About this Product
A brilliant but little-known operation, the Shimazu clan raid on the independent kingdom of Ryukyu (modern Okinawa) in 1609 is one of the most extraordinary episodes in samurai history and the culmination of centuries of rivalry between the two powers. The defeat of the Shimazu at Sekigahara in 1600, and their need to win favour with the new Shogun, led them to hatch an audacious plot to attack the islands on the Shogun's behalf and bring back the king of Ryukyu as a hostage. Stephen Turnbull gives a blow-by-blow account of the operation, from the daring Shimazu amphibious landing, to their rapid advance overland, and the tactical feigned retreat that saw the Shimazu defeat the Okinawan army and kidnap their king in spectacular fashion. With a detailed background and specially commissioned artwork, the scene is set for a dramatic retelling of this fascinating raid.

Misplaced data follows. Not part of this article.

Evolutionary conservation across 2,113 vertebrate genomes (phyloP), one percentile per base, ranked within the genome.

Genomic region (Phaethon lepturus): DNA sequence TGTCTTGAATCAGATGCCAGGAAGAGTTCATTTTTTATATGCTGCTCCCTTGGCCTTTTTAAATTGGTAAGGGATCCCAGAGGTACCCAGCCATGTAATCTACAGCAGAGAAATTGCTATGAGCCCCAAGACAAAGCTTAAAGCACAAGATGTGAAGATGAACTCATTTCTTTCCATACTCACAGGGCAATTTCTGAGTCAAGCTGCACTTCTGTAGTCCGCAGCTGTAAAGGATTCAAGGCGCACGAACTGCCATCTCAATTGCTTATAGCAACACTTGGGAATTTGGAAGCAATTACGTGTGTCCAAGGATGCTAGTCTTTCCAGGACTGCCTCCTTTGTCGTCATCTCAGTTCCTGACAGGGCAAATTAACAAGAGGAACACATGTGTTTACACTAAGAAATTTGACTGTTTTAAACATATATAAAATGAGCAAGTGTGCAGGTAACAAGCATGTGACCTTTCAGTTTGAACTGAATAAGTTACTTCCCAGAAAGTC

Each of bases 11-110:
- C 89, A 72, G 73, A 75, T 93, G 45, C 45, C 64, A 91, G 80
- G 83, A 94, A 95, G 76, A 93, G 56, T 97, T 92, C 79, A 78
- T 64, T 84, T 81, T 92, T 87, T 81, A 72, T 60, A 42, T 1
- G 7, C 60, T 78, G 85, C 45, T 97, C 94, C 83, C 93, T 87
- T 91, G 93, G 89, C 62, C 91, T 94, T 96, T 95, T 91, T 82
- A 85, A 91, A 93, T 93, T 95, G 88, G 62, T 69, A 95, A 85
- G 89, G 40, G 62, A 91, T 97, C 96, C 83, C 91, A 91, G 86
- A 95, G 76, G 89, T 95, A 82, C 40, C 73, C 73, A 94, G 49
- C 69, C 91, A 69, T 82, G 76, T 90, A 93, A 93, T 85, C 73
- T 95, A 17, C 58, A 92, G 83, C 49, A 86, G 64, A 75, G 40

Stephen Turnbull took his first degree at Cambridge University, and received a PhD from Leeds University for his work on Japanese religious history. He has travelled extensively in Europe and the Far East and also runs a well-used picture library. His work has been recognised by the awarding of the Canon Prize of the British Association for Japanese Studies and a Japan Festival Literary Award. He currently divides his time between lecturing in Japanese Religion at the University of Leeds and writing.Donato Spedaliere was born in Lausanne, Switzerland, and moved to Tuscany, Italy, at the age of 10, where he still resides. He has studied in Florence, and served in the Italian Army as a paratrooper. Since 1995 he has worked as a professional, freelance, illustrator for publishers in Italy and abroad. His artworks are to be find in many books, encyclopaedias, magazines and museum collections as well. Recently he has cooperated at the realisation of two movies, with concept designs and matte paintings as well, as acting as the supervisor of the Special Effects Team for the film Obulus. Richard Hook was born in 1938 and trained at Reigate College of Art. After national service with 1st Bn, Queen's Royal Regiment, he became art editor of the much-praised magazine Finding Out during the 1960s. He has worked as a freelance illustrator ever since, earning an international reputation particularly for his deep knowledge of Native American material culture; and has illustrated more than 50 Osprey titles. Richard is married and lives in Sussex; his three children Adam, Jason, and Christa are all professionally active in various artistic disciplines.